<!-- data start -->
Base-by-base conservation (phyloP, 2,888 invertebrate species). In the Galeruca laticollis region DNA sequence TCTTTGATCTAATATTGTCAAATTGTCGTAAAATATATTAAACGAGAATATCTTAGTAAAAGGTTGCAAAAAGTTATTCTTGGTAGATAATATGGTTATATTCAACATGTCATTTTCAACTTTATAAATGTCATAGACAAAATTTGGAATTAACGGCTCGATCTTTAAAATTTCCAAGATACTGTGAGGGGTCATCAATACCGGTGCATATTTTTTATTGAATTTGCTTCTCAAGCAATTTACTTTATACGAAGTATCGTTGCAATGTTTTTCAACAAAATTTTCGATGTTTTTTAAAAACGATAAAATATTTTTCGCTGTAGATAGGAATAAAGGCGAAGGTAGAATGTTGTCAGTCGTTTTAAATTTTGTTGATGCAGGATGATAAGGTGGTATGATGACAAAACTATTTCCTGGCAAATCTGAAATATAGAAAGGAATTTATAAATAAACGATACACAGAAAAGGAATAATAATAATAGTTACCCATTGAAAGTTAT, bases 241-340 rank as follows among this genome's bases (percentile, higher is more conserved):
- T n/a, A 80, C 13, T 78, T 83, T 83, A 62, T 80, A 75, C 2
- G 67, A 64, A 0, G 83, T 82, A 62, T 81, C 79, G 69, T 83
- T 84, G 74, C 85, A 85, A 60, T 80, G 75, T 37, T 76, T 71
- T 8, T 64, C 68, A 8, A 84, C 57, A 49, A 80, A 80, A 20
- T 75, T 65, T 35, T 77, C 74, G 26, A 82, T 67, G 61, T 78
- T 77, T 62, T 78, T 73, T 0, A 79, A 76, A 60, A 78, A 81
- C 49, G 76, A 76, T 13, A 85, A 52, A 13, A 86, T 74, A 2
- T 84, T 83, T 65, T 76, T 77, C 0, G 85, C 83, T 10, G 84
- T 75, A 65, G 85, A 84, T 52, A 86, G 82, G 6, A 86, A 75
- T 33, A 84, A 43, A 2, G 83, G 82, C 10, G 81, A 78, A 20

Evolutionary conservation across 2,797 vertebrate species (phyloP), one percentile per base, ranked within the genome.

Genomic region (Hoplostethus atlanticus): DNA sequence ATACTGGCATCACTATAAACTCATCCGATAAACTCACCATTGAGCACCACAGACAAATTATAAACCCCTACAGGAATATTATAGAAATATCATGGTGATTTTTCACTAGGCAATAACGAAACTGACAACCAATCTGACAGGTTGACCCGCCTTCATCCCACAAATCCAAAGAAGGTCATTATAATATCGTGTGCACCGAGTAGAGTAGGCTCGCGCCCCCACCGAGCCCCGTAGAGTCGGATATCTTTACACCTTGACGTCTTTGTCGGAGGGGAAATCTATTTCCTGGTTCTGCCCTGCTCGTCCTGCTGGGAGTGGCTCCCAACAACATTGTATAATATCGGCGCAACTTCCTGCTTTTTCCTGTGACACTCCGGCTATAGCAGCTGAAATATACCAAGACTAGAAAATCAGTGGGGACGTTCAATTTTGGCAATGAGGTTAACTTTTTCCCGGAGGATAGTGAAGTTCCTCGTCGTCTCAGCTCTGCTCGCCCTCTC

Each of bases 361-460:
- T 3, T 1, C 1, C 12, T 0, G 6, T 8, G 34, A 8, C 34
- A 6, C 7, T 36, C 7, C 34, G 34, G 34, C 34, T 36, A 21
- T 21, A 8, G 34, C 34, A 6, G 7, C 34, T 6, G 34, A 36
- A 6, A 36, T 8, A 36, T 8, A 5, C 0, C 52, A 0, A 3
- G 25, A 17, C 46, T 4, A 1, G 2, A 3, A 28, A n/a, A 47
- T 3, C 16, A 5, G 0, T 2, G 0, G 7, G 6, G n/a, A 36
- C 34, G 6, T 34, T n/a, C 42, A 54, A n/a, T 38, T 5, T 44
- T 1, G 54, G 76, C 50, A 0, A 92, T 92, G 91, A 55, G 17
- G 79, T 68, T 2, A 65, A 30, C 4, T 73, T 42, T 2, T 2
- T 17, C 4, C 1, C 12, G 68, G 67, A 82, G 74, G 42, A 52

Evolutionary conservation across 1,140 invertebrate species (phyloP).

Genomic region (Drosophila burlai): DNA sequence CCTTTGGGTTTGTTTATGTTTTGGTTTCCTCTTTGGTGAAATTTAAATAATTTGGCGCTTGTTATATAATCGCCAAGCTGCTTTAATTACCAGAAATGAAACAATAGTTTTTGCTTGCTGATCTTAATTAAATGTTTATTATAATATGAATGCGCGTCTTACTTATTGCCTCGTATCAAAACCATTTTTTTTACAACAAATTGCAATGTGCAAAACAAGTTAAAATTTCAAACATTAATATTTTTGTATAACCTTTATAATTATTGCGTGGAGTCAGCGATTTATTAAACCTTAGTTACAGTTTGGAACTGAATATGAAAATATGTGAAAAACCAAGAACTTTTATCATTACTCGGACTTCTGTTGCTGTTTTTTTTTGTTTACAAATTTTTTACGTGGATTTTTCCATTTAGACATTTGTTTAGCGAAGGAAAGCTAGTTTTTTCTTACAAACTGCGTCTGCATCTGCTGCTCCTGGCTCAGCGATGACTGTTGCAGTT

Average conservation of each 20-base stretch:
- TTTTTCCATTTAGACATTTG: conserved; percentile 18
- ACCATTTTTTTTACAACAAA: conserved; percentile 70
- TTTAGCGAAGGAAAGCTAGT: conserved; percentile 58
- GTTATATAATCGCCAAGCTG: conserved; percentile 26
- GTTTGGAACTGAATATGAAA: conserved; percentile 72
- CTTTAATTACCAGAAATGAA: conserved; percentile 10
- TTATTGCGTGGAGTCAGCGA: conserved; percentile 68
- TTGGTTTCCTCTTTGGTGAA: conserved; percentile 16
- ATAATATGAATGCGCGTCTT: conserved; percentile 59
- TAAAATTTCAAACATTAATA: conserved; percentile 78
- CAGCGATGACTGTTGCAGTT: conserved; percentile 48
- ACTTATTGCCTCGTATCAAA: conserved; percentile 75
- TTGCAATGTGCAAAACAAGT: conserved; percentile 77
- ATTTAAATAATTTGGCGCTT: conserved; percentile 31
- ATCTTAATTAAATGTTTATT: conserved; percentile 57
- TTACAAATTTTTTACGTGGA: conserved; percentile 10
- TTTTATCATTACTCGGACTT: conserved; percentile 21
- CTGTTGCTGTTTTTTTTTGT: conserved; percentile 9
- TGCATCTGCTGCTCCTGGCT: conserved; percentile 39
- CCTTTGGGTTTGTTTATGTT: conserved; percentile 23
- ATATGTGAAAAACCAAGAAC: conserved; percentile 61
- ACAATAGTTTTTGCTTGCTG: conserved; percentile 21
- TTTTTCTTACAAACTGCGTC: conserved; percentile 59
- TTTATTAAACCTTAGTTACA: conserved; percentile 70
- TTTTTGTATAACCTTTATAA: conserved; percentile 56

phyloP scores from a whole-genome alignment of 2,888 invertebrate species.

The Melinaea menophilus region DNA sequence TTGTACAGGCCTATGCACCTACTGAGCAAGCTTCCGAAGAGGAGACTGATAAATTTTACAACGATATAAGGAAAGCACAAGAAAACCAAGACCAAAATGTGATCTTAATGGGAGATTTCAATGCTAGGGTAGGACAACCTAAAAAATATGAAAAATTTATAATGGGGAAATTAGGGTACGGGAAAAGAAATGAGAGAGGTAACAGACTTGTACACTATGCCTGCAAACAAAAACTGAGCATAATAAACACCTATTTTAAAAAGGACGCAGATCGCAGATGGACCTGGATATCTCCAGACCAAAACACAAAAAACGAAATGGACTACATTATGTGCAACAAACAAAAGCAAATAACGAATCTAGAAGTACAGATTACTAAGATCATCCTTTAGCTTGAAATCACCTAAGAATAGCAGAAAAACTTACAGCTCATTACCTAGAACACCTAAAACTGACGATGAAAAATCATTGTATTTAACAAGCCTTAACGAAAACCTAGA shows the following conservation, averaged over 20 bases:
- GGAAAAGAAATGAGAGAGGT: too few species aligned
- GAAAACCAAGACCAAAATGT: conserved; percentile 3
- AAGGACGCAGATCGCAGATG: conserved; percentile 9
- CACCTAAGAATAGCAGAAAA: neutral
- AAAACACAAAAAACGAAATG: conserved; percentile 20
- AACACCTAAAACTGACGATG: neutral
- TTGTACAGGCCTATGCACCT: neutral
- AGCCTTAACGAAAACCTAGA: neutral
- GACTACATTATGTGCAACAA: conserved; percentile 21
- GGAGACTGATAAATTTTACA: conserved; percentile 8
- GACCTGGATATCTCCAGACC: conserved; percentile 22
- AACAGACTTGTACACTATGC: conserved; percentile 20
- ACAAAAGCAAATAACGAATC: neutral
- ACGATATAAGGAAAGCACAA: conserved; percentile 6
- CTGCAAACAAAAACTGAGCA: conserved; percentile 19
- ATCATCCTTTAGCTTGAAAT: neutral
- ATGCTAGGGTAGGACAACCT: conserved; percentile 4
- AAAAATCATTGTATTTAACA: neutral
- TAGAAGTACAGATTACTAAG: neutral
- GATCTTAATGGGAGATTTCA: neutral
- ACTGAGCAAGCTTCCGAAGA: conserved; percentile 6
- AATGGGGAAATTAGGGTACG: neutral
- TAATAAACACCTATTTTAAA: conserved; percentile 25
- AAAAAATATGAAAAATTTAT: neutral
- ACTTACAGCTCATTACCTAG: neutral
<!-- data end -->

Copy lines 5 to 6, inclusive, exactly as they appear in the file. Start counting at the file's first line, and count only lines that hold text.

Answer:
- T 8, T 64, C 68, A 8, A 84, C 57, A 49, A 80, A 80, A 20
- T 75, T 65, T 35, T 77, C 74, G 26, A 82, T 67, G 61, T 78